On Thursday the executive producers of the movie series God’s Not Dead donated $25,000 to resurrect the 6-foot-tall statues, which toppled over and shattered when 32-year-old Michael Tate Reed II of Van Buren rammed them with his car on June 27, posting a video of the act on Facebook.
Reed was arrested at the scene and faces a felony charge of first degree criminal mischief and a misdemeanor charge of defacing an object of public respect.
In 2014, Reed, a Bible college dropout who has suffered from mental health issues, also destroyed a Ten Commandments statue in Oklahoma.
He is currently being held on a $100,000 bond for destroying the Arkansas statue.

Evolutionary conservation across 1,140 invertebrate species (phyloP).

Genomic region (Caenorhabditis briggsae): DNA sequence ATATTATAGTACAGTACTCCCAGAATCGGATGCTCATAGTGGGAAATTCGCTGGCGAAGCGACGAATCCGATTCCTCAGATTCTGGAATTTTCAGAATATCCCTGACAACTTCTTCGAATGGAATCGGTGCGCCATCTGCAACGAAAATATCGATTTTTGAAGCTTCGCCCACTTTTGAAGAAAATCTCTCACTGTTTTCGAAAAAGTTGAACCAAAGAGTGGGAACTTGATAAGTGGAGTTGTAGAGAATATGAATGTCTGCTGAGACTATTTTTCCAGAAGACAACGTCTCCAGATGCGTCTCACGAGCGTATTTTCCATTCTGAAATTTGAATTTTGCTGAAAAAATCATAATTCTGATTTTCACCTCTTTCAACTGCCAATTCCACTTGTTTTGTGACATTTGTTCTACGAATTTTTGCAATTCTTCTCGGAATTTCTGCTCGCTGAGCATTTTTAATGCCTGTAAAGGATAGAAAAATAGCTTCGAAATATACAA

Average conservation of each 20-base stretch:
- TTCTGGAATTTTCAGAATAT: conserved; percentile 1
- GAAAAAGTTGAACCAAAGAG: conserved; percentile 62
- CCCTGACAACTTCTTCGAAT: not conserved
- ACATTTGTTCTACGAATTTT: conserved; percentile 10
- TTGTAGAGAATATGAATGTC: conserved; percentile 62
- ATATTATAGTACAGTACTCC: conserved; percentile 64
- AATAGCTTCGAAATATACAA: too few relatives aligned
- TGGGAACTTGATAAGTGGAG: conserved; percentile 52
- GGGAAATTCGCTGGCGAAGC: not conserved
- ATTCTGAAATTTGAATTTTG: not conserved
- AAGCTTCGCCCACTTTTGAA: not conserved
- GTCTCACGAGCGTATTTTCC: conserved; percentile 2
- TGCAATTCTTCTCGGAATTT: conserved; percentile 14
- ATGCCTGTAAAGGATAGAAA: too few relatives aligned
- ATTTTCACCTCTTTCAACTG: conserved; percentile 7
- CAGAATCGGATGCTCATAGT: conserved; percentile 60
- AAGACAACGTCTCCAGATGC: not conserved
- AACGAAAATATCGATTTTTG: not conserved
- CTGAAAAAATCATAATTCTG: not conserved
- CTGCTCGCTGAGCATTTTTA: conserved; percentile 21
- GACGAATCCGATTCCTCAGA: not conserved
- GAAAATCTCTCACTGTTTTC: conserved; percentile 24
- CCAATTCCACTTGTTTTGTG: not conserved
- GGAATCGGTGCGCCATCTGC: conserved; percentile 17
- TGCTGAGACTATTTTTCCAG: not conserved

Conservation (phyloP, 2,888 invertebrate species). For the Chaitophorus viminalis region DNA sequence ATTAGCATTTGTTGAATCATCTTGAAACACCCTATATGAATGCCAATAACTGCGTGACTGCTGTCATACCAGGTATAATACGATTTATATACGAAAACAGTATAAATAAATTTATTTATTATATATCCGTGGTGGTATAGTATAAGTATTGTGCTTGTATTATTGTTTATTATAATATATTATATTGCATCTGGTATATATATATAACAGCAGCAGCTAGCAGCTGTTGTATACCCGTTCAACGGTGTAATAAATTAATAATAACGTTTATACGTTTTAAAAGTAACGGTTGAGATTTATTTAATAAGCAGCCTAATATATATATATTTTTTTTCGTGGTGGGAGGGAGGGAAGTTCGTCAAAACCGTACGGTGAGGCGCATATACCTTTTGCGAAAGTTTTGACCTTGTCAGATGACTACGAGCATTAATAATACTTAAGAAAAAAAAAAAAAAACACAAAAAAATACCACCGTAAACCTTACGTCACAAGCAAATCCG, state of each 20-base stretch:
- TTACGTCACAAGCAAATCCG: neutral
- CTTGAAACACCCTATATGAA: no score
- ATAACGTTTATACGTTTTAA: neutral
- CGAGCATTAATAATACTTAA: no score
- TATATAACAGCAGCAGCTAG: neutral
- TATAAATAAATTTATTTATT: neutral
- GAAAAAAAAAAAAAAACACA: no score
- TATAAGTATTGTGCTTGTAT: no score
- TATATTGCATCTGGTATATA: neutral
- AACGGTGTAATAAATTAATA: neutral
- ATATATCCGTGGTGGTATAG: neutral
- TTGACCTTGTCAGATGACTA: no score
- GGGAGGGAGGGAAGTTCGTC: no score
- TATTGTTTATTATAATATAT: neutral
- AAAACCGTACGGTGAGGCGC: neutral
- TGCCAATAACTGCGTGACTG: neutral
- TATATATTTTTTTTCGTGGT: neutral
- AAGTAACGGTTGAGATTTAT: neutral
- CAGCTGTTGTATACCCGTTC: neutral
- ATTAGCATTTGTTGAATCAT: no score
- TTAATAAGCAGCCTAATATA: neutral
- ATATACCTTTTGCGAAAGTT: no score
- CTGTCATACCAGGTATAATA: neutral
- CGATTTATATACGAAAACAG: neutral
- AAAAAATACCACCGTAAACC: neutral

The original statue was paid for using $26,000 in private funds raised by an organization established by Republican Senator Jason Rapert called the American History & Heritage Foundation, and at a June 28 news conference Rapert told reporters that he had no intention of rebuilding the religious statue using taxpayers dollars.
Altogether, about $55,000 in private donations has been raised to rebuild the statue, including the donation from the filmmakers. Rapert said that people have been sending in money through the mail, a fundraising website and even in person.
Ramming the monument was an incident "nobody could have foreseen,” according to Rapert, promising that the new statue would have some kind of "aesthetically pleasing" security.
He said that the new monument would be the same as the first, "right down to the granite that was used," according to Arkansas online, and that the new commandments should be ready to install in about two months.